People board a Sweden-bound train in Copenhagen in the final days before the new measures took effect. Photo: Asger Ladefoged/Scanpix
When Denmark announced on Monday that it would implement temporary border controls
, Prime Minister Lars Løkke Rasmussen presented it as if his hands had been tied by his Swedish counterparts.
“The new Swedish requirements entail a serious risk that a large number of illegal immigrants will be stranded in Copenhagen,” Rasmussen said.
On Tuesday night, ahead of a meeting in Brussels
with Danish immigration minister Inger Støjberg, Swedish migration minister Morgan Johansson, and Ole Schroder, a German interior ministry official, Denmark’s ruling Venstre party doubled down on its criticism of Sweden.
“Suddenly their irresponsible immigration policies have become a giant headache for Denmark. The Swedes have held an open house but now that people have come they’ve said: Go over to the neighbour instead,” Venstre’s immigration spokesperson Marcus Knuth told Jyllands-Posten.
Knuth said that the Danish government’s stringent immigration policies, which have long conflicted with Sweden’s more generous approach, means that Denmark has more of an “ethical right” to close its borders than its Scandinavian neighbour does.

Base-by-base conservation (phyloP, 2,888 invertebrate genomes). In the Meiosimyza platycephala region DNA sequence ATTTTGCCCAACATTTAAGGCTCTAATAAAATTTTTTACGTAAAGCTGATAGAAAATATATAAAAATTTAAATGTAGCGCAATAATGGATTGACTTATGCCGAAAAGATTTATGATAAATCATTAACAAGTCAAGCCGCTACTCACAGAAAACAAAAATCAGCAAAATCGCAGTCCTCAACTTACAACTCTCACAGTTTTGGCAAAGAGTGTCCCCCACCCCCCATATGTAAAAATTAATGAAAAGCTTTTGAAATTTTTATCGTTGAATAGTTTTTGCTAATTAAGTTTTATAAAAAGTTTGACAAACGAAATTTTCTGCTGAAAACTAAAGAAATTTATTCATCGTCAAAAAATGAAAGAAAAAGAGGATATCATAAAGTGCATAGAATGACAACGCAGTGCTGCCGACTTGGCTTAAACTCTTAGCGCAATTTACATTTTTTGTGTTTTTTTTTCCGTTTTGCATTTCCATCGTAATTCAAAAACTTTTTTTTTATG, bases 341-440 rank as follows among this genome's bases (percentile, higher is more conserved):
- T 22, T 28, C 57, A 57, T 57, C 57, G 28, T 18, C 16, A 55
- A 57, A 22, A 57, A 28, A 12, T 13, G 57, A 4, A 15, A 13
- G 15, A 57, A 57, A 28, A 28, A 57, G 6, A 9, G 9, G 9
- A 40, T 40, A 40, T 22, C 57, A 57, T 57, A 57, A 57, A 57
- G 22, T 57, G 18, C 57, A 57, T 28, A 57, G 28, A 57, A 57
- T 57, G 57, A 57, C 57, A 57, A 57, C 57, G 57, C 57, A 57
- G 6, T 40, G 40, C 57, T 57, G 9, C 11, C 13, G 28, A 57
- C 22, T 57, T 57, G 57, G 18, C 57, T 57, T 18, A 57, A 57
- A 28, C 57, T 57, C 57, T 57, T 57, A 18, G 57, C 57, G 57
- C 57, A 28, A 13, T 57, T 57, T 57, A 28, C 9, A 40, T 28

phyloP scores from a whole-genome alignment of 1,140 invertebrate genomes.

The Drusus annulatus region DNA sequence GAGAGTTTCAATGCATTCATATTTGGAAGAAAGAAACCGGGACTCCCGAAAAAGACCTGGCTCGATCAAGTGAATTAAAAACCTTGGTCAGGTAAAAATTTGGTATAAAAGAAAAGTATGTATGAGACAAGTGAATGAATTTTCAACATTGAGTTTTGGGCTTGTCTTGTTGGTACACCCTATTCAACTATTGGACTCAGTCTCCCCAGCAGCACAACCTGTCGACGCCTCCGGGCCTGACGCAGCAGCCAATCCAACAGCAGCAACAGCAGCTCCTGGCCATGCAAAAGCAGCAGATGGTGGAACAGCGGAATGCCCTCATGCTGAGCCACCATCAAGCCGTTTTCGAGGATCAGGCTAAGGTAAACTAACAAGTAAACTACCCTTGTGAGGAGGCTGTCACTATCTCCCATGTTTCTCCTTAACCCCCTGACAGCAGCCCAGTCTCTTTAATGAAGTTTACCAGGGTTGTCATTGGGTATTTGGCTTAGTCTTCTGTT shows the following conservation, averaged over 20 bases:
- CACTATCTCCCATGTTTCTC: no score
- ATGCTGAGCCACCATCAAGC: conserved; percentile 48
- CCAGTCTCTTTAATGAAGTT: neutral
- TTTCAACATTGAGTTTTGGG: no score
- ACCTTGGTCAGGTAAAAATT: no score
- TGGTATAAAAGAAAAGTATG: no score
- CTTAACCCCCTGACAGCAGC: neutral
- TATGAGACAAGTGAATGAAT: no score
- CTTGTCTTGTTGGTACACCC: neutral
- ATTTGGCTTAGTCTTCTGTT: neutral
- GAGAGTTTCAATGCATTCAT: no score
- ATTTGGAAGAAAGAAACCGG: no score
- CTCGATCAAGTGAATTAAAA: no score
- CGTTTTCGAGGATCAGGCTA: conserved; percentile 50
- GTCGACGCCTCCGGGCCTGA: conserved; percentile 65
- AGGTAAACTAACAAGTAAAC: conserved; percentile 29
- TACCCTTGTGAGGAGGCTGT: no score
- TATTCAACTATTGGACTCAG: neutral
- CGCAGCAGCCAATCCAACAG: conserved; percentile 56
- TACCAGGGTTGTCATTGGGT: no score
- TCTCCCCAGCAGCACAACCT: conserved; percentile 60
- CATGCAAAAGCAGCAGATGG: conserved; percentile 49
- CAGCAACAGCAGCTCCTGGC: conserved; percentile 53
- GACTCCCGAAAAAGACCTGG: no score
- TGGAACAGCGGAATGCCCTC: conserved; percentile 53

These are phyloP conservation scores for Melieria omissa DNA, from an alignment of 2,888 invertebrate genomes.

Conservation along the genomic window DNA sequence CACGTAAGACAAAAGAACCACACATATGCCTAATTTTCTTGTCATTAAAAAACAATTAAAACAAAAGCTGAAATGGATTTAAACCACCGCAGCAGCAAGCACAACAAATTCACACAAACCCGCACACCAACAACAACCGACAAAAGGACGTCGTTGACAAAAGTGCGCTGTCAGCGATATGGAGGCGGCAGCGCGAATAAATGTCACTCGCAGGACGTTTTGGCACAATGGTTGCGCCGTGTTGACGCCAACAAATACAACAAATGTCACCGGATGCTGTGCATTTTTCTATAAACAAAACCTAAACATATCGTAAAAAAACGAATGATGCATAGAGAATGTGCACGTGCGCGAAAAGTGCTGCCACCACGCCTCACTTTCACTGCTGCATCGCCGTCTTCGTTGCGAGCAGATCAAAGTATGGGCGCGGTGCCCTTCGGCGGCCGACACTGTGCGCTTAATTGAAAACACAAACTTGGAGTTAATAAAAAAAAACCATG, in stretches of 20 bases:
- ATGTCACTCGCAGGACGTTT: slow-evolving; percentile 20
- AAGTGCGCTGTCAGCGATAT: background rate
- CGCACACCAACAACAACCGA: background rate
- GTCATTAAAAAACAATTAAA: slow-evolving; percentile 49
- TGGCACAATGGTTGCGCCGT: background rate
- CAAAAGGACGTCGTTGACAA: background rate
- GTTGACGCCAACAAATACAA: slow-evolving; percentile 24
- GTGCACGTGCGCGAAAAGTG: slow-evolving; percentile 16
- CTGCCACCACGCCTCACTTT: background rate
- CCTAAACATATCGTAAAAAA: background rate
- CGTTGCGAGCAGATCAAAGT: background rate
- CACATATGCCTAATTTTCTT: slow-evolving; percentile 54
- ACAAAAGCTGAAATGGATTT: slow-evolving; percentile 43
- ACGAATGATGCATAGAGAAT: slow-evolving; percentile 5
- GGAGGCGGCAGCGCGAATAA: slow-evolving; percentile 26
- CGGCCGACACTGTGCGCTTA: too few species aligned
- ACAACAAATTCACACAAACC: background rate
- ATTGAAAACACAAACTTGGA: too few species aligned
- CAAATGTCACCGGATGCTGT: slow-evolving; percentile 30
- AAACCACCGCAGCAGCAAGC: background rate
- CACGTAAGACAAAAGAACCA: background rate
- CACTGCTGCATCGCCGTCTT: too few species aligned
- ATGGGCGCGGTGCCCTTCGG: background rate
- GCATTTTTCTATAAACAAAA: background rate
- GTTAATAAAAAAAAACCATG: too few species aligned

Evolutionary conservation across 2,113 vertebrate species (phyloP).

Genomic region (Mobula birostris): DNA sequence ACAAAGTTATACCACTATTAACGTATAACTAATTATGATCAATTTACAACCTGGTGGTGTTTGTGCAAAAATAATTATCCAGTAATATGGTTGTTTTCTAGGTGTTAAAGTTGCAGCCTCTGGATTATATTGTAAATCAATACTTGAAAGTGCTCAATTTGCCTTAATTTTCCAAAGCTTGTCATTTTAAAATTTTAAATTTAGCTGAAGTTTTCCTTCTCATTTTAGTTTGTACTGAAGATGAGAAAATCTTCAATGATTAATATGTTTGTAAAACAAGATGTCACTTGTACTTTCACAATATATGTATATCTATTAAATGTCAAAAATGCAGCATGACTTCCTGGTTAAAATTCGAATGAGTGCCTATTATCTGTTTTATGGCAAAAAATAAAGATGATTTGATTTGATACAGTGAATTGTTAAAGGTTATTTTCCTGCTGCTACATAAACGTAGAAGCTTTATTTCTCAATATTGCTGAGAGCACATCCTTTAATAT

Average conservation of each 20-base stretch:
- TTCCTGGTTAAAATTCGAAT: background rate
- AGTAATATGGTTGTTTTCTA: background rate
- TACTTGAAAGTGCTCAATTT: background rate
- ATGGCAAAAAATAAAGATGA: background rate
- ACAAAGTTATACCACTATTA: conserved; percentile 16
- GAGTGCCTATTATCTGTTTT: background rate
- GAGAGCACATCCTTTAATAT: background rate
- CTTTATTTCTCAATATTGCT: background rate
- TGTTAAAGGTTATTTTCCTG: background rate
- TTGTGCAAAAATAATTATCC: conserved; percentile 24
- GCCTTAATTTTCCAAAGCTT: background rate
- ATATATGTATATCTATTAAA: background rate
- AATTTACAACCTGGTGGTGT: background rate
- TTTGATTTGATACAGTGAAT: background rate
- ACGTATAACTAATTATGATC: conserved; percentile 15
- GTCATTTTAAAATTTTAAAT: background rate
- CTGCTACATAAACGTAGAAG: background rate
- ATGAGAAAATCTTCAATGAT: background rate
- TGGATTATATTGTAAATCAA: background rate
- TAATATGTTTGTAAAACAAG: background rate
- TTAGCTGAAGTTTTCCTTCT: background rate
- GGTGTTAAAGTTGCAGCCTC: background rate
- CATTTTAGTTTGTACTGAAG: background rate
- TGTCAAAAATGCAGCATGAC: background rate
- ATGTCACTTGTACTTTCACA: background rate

He went on to criticize the Swedes by saying that the record number of refugees received by the country was a self-made problem.
“It’s not particularly good neighbourliness to first bring hundreds of thousands of refugees to Sweden and then to close the border,” Knuth said.
Danish and Swedish leaders trading barbs over immigration policies is hardly anything new. The refugee crisis has been a major point of contention between the Scandinavian neighbours. Sweden, with a population of 9.8 million, took in over 160,000 asylum seekers in 2015, while Denmark, a country of 5.6 million, received just 18,000.
Støjberg called her colleague’s comments “neither good nor appropriate” and said she can only “hope that the Swedes are beginning to take a more realistic approach to the situation”.
Danish Foreign Minister Kristian Jensen said that Sweden had “chosen its own course” and that the only help the Swedes should expect from Denmark is “inspiration” from the more hardline Danish approach.
His Swedish counterpart Margot Wallström responded by saying Sweden "had done the most per capita in the EU and we have nothing to be ashamed of" and that decisions wouldn't be "based on Danish politics."